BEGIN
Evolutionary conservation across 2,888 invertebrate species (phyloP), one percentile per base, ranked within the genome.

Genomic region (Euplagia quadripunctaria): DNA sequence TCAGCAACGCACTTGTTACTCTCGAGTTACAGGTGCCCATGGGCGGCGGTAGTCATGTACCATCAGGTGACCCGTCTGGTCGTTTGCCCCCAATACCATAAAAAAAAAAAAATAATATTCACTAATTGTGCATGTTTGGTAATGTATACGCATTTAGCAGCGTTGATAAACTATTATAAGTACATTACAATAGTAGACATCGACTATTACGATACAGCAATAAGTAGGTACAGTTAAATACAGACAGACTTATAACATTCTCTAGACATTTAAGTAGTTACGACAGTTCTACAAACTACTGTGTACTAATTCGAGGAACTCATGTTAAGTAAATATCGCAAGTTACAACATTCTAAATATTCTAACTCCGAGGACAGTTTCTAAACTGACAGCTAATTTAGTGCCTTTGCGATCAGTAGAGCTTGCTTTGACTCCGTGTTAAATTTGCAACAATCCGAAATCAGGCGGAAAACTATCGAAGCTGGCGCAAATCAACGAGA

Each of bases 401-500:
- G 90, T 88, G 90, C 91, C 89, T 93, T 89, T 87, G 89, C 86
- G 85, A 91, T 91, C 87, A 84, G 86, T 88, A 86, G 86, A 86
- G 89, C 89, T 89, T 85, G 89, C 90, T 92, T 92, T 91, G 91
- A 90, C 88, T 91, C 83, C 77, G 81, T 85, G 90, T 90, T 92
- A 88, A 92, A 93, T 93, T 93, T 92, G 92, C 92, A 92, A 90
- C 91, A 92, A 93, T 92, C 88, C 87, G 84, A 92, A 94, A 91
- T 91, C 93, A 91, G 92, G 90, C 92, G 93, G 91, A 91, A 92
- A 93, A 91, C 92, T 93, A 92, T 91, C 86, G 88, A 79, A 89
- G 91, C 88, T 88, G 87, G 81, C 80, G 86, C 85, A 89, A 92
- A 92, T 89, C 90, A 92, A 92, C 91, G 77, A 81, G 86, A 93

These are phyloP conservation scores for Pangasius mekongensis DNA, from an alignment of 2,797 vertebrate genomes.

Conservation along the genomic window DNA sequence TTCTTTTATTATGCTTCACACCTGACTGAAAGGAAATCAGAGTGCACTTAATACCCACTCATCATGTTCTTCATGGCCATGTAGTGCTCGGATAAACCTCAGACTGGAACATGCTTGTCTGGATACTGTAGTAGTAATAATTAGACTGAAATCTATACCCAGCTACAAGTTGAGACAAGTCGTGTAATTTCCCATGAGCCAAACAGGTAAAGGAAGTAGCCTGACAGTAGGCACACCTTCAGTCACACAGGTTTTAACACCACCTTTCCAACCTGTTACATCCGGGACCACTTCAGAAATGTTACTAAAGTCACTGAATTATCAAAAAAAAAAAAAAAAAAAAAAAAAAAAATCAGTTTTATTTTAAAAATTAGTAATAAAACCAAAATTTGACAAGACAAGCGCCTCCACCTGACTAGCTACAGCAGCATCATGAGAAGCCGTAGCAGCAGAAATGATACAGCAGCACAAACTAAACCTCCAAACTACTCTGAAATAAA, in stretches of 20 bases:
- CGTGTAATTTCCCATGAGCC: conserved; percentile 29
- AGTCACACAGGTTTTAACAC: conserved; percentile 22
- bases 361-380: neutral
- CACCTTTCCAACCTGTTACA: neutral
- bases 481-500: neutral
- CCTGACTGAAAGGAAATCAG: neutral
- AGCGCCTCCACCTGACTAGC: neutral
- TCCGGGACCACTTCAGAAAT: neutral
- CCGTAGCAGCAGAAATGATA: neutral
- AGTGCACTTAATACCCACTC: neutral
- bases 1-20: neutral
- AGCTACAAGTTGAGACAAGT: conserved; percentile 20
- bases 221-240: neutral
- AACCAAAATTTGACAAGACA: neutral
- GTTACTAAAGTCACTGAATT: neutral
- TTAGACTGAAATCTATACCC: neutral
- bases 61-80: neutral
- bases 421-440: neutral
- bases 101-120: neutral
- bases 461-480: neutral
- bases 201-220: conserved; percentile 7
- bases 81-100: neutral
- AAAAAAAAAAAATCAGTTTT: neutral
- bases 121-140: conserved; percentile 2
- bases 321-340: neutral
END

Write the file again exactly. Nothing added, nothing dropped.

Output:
Evolutionary conservation across 2,888 invertebrate species (phyloP), one percentile per base, ranked within the genome.

Genomic region (Euplagia quadripunctaria): DNA sequence TCAGCAACGCACTTGTTACTCTCGAGTTACAGGTGCCCATGGGCGGCGGTAGTCATGTACCATCAGGTGACCCGTCTGGTCGTTTGCCCCCAATACCATAAAAAAAAAAAAATAATATTCACTAATTGTGCATGTTTGGTAATGTATACGCATTTAGCAGCGTTGATAAACTATTATAAGTACATTACAATAGTAGACATCGACTATTACGATACAGCAATAAGTAGGTACAGTTAAATACAGACAGACTTATAACATTCTCTAGACATTTAAGTAGTTACGACAGTTCTACAAACTACTGTGTACTAATTCGAGGAACTCATGTTAAGTAAATATCGCAAGTTACAACATTCTAAATATTCTAACTCCGAGGACAGTTTCTAAACTGACAGCTAATTTAGTGCCTTTGCGATCAGTAGAGCTTGCTTTGACTCCGTGTTAAATTTGCAACAATCCGAAATCAGGCGGAAAACTATCGAAGCTGGCGCAAATCAACGAGA

Each of bases 401-500:
- G 90, T 88, G 90, C 91, C 89, T 93, T 89, T 87, G 89, C 86
- G 85, A 91, T 91, C 87, A 84, G 86, T 88, A 86, G 86, A 86
- G 89, C 89, T 89, T 85, G 89, C 90, T 92, T 92, T 91, G 91
- A 90, C 88, T 91, C 83, C 77, G 81, T 85, G 90, T 90, T 92
- A 88, A 92, A 93, T 93, T 93, T 92, G 92, C 92, A 92, A 90
- C 91, A 92, A 93, T 92, C 88, C 87, G 84, A 92, A 94, A 91
- T 91, C 93, A 91, G 92, G 90, C 92, G 93, G 91, A 91, A 92
- A 93, A 91, C 92, T 93, A 92, T 91, C 86, G 88, A 79, A 89
- G 91, C 88, T 88, G 87, G 81, C 80, G 86, C 85, A 89, A 92
- A 92, T 89, C 90, A 92, A 92, C 91, G 77, A 81, G 86, A 93

These are phyloP conservation scores for Pangasius mekongensis DNA, from an alignment of 2,797 vertebrate genomes.

Conservation along the genomic window DNA sequence TTCTTTTATTATGCTTCACACCTGACTGAAAGGAAATCAGAGTGCACTTAATACCCACTCATCATGTTCTTCATGGCCATGTAGTGCTCGGATAAACCTCAGACTGGAACATGCTTGTCTGGATACTGTAGTAGTAATAATTAGACTGAAATCTATACCCAGCTACAAGTTGAGACAAGTCGTGTAATTTCCCATGAGCCAAACAGGTAAAGGAAGTAGCCTGACAGTAGGCACACCTTCAGTCACACAGGTTTTAACACCACCTTTCCAACCTGTTACATCCGGGACCACTTCAGAAATGTTACTAAAGTCACTGAATTATCAAAAAAAAAAAAAAAAAAAAAAAAAAAAATCAGTTTTATTTTAAAAATTAGTAATAAAACCAAAATTTGACAAGACAAGCGCCTCCACCTGACTAGCTACAGCAGCATCATGAGAAGCCGTAGCAGCAGAAATGATACAGCAGCACAAACTAAACCTCCAAACTACTCTGAAATAAA, in stretches of 20 bases:
- CGTGTAATTTCCCATGAGCC: conserved; percentile 29
- AGTCACACAGGTTTTAACAC: conserved; percentile 22
- bases 361-380: neutral
- CACCTTTCCAACCTGTTACA: neutral
- bases 481-500: neutral
- CCTGACTGAAAGGAAATCAG: neutral
- AGCGCCTCCACCTGACTAGC: neutral
- TCCGGGACCACTTCAGAAAT: neutral
- CCGTAGCAGCAGAAATGATA: neutral
- AGTGCACTTAATACCCACTC: neutral
- bases 1-20: neutral
- AGCTACAAGTTGAGACAAGT: conserved; percentile 20
- bases 221-240: neutral
- AACCAAAATTTGACAAGACA: neutral
- GTTACTAAAGTCACTGAATT: neutral
- TTAGACTGAAATCTATACCC: neutral
- bases 61-80: neutral
- bases 421-440: neutral
- bases 101-120: neutral
- bases 461-480: neutral
- bases 201-220: conserved; percentile 7
- bases 81-100: neutral
- AAAAAAAAAAAATCAGTTTT: neutral
- bases 121-140: conserved; percentile 2
- bases 321-340: neutral